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Old 14-01-2012, 22:00   #61
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Re: Polishing Linear Polyurethane Imperfections

check this site for some roll and tip info:

sltopcoat.htm
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Old 14-01-2012, 22:02   #62
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Re: Polishing Linear Polyurethane Imperfections

another roll and tip primer:

http://www.boatbuildercentral.com/he...g_roll_tip.htm
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Old 15-01-2012, 07:05   #63
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Originally Posted by garymcg
Ok, I think now would be a good time for you guys to give us amateurs the tips and tricks to a good roll and tip job. How about it? I think you're carrying around invaluable information that can't be obtained from a book.
Probably don't want advice from a fellow amateur, but here goes for my job which you could see in an earlier post.
use a purpose made product. Ie interlux perfection is made for rolling and tipping so it sets up a bit more slowly than awlgrip I'm told to let brush strokes flow out
Apply thinner than you think.
I tipped vertically, not horizontally. While this meant you can see a few vertical ripples, it virtually eliminated sags. i also used the best brush money can buy for tipping.

And before all of that, prep prep prep. And use the products that the paint recommends. sure I spent a couple more dollars on interlux brushing solvents, but is $10-20 really that big a deal when you're talking about this big of a job?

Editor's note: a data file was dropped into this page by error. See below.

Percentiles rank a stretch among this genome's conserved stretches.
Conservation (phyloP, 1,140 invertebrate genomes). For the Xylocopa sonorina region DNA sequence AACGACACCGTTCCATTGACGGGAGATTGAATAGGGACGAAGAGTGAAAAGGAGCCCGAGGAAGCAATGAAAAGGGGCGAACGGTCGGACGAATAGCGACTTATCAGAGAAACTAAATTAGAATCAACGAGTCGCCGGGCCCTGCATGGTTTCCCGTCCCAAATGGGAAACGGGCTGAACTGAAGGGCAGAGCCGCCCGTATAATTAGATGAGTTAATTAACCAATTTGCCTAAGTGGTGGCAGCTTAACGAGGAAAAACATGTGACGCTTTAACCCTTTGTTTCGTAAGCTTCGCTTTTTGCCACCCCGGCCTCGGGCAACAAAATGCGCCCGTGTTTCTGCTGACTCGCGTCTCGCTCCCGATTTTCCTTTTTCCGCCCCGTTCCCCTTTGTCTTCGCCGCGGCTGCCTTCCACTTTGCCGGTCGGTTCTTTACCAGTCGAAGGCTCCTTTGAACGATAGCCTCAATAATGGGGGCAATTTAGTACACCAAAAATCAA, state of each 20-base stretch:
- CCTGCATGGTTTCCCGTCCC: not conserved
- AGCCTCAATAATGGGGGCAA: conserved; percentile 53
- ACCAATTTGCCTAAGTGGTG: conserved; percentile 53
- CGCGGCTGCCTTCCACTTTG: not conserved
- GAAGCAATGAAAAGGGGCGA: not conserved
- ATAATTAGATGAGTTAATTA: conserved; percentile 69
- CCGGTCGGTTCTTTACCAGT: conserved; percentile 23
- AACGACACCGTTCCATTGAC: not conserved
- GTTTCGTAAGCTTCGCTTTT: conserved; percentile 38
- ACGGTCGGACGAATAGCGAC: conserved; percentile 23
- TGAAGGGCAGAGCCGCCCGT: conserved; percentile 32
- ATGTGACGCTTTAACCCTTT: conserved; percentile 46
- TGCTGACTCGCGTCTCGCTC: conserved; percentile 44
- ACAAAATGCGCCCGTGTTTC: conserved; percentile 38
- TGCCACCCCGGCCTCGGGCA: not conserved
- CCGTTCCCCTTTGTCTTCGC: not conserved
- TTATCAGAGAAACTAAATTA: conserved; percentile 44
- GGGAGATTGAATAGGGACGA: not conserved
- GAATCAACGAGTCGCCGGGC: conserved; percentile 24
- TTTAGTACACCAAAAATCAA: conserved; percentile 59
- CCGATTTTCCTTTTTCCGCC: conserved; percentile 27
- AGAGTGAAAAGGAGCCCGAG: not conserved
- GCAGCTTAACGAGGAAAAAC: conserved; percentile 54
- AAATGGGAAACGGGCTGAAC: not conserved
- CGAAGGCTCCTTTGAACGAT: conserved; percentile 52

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Old 15-01-2012, 08:06   #64
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Re: Polishing Linear Polyurethane Imperfections

The sterling guide is a must study for the first time painter but with that said, I prefer Awlgrip to roll and tip. The trick I have found that leaves a brush mark free finish, is to roll as thick of a coat as I can with out causing a run. Then very lightly let the tip of the brush glide over the surface in a vertical motion breaking the bubbles in the surface caused by the foam roller. This pulls off excess paint in the tip of the brush so at the end of the brush stroke, wipe the brush on the edge of the tray to remove the paint. Make sure you change brushes every 10 minutes or so because the paint will start to setup in the brush. Have a worker dedicated to keeping a fresh clean supply of brushes ready when you need to change. You will be able to feel when the brush starts to drag in the paint. Then watch the magic fuu fuu juice in Awlgrip do its thing. The paint will level and flow to a finish that in some cases is better than can be achieved by spray.

The Mega yacht builder Feadship, roll and tip their yachts and the result are remarkable. Just remember that Roll and Tip is an art form and these kind of results take years of applying paint to develop.

The best tip I can give the group and this applies to varnishing also. After you clean the brush, store the brush in a can with the handle down and the bristles up. This allows the left over solvents to wick to the base of the brush leaving the tip of the brush supple.

Have fun on your next project. One last point...Awlgrip and Sterling achieved their paint characteristics through good chemistry and I can tell you it has nothing to do with the solvents. Solvents can speed up or slow down the dry time but does nothing to the flowing ability of the paint. Bite the bullet and pay for the price of that chemistry...it will be worth it. I saw a boater last week try to roll and tip with Interlux brightside and it was a disaster.
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Old 15-01-2012, 09:32   #65